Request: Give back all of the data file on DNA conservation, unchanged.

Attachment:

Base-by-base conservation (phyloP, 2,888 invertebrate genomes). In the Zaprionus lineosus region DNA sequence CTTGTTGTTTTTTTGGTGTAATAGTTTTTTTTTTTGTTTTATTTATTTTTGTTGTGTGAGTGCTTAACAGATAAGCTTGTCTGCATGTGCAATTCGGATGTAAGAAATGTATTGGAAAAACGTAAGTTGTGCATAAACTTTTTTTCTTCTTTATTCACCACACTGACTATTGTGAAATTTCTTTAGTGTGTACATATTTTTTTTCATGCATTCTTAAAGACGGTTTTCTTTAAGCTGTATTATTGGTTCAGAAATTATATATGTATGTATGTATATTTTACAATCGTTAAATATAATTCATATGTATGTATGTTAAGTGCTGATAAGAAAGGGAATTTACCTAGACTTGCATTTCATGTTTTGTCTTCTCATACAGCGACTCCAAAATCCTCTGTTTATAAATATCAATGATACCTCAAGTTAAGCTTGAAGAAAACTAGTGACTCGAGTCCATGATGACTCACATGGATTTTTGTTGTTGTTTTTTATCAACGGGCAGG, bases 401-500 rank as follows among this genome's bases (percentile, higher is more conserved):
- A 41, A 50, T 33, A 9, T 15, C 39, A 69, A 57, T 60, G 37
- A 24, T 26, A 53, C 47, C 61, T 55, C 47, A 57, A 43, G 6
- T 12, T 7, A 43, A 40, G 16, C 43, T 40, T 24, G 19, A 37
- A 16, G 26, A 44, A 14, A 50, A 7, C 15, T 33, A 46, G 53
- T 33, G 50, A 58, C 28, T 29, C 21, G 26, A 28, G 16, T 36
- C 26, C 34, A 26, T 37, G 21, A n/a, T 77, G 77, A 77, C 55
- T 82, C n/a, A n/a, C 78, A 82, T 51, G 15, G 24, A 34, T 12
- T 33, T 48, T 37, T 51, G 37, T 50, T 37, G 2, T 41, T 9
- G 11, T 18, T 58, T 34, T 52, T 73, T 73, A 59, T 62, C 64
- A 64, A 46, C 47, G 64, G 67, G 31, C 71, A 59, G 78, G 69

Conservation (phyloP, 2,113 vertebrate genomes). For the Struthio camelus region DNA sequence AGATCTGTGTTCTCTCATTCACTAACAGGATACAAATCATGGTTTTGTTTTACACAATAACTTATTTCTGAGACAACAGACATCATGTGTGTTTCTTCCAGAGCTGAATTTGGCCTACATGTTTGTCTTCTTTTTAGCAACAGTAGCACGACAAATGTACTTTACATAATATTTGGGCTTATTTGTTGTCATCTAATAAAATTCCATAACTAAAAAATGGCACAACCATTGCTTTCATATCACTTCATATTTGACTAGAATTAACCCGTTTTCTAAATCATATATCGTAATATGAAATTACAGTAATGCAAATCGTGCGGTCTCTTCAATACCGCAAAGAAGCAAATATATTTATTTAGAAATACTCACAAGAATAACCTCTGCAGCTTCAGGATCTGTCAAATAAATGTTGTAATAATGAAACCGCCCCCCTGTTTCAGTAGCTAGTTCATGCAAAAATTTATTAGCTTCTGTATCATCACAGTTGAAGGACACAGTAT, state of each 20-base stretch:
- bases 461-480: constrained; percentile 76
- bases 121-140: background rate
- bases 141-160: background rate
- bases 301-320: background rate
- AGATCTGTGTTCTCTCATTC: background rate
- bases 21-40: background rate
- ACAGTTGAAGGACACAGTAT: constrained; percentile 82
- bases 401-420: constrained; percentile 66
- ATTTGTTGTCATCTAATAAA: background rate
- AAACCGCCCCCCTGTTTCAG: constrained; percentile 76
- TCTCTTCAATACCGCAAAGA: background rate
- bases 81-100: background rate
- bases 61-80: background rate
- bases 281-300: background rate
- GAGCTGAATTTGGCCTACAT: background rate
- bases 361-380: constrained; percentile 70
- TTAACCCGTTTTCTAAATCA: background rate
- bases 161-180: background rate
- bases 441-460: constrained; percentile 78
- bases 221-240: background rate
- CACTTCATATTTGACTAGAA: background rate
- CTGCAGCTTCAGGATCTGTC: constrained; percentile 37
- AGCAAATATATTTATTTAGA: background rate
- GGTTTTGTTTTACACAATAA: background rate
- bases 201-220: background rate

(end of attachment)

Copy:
Base-by-base conservation (phyloP, 2,888 invertebrate genomes). In the Zaprionus lineosus region DNA sequence CTTGTTGTTTTTTTGGTGTAATAGTTTTTTTTTTTGTTTTATTTATTTTTGTTGTGTGAGTGCTTAACAGATAAGCTTGTCTGCATGTGCAATTCGGATGTAAGAAATGTATTGGAAAAACGTAAGTTGTGCATAAACTTTTTTTCTTCTTTATTCACCACACTGACTATTGTGAAATTTCTTTAGTGTGTACATATTTTTTTTCATGCATTCTTAAAGACGGTTTTCTTTAAGCTGTATTATTGGTTCAGAAATTATATATGTATGTATGTATATTTTACAATCGTTAAATATAATTCATATGTATGTATGTTAAGTGCTGATAAGAAAGGGAATTTACCTAGACTTGCATTTCATGTTTTGTCTTCTCATACAGCGACTCCAAAATCCTCTGTTTATAAATATCAATGATACCTCAAGTTAAGCTTGAAGAAAACTAGTGACTCGAGTCCATGATGACTCACATGGATTTTTGTTGTTGTTTTTTATCAACGGGCAGG, bases 401-500 rank as follows among this genome's bases (percentile, higher is more conserved):
- A 41, A 50, T 33, A 9, T 15, C 39, A 69, A 57, T 60, G 37
- A 24, T 26, A 53, C 47, C 61, T 55, C 47, A 57, A 43, G 6
- T 12, T 7, A 43, A 40, G 16, C 43, T 40, T 24, G 19, A 37
- A 16, G 26, A 44, A 14, A 50, A 7, C 15, T 33, A 46, G 53
- T 33, G 50, A 58, C 28, T 29, C 21, G 26, A 28, G 16, T 36
- C 26, C 34, A 26, T 37, G 21, A n/a, T 77, G 77, A 77, C 55
- T 82, C n/a, A n/a, C 78, A 82, T 51, G 15, G 24, A 34, T 12
- T 33, T 48, T 37, T 51, G 37, T 50, T 37, G 2, T 41, T 9
- G 11, T 18, T 58, T 34, T 52, T 73, T 73, A 59, T 62, C 64
- A 64, A 46, C 47, G 64, G 67, G 31, C 71, A 59, G 78, G 69

Conservation (phyloP, 2,113 vertebrate genomes). For the Struthio camelus region DNA sequence AGATCTGTGTTCTCTCATTCACTAACAGGATACAAATCATGGTTTTGTTTTACACAATAACTTATTTCTGAGACAACAGACATCATGTGTGTTTCTTCCAGAGCTGAATTTGGCCTACATGTTTGTCTTCTTTTTAGCAACAGTAGCACGACAAATGTACTTTACATAATATTTGGGCTTATTTGTTGTCATCTAATAAAATTCCATAACTAAAAAATGGCACAACCATTGCTTTCATATCACTTCATATTTGACTAGAATTAACCCGTTTTCTAAATCATATATCGTAATATGAAATTACAGTAATGCAAATCGTGCGGTCTCTTCAATACCGCAAAGAAGCAAATATATTTATTTAGAAATACTCACAAGAATAACCTCTGCAGCTTCAGGATCTGTCAAATAAATGTTGTAATAATGAAACCGCCCCCCTGTTTCAGTAGCTAGTTCATGCAAAAATTTATTAGCTTCTGTATCATCACAGTTGAAGGACACAGTAT, state of each 20-base stretch:
- bases 461-480: constrained; percentile 76
- bases 121-140: background rate
- bases 141-160: background rate
- bases 301-320: background rate
- AGATCTGTGTTCTCTCATTC: background rate
- bases 21-40: background rate
- ACAGTTGAAGGACACAGTAT: constrained; percentile 82
- bases 401-420: constrained; percentile 66
- ATTTGTTGTCATCTAATAAA: background rate
- AAACCGCCCCCCTGTTTCAG: constrained; percentile 76
- TCTCTTCAATACCGCAAAGA: background rate
- bases 81-100: background rate
- bases 61-80: background rate
- bases 281-300: background rate
- GAGCTGAATTTGGCCTACAT: background rate
- bases 361-380: constrained; percentile 70
- TTAACCCGTTTTCTAAATCA: background rate
- bases 161-180: background rate
- bases 441-460: constrained; percentile 78
- bases 221-240: background rate
- CACTTCATATTTGACTAGAA: background rate
- CTGCAGCTTCAGGATCTGTC: constrained; percentile 37
- AGCAAATATATTTATTTAGA: background rate
- GGTTTTGTTTTACACAATAA: background rate
- bases 201-220: background rate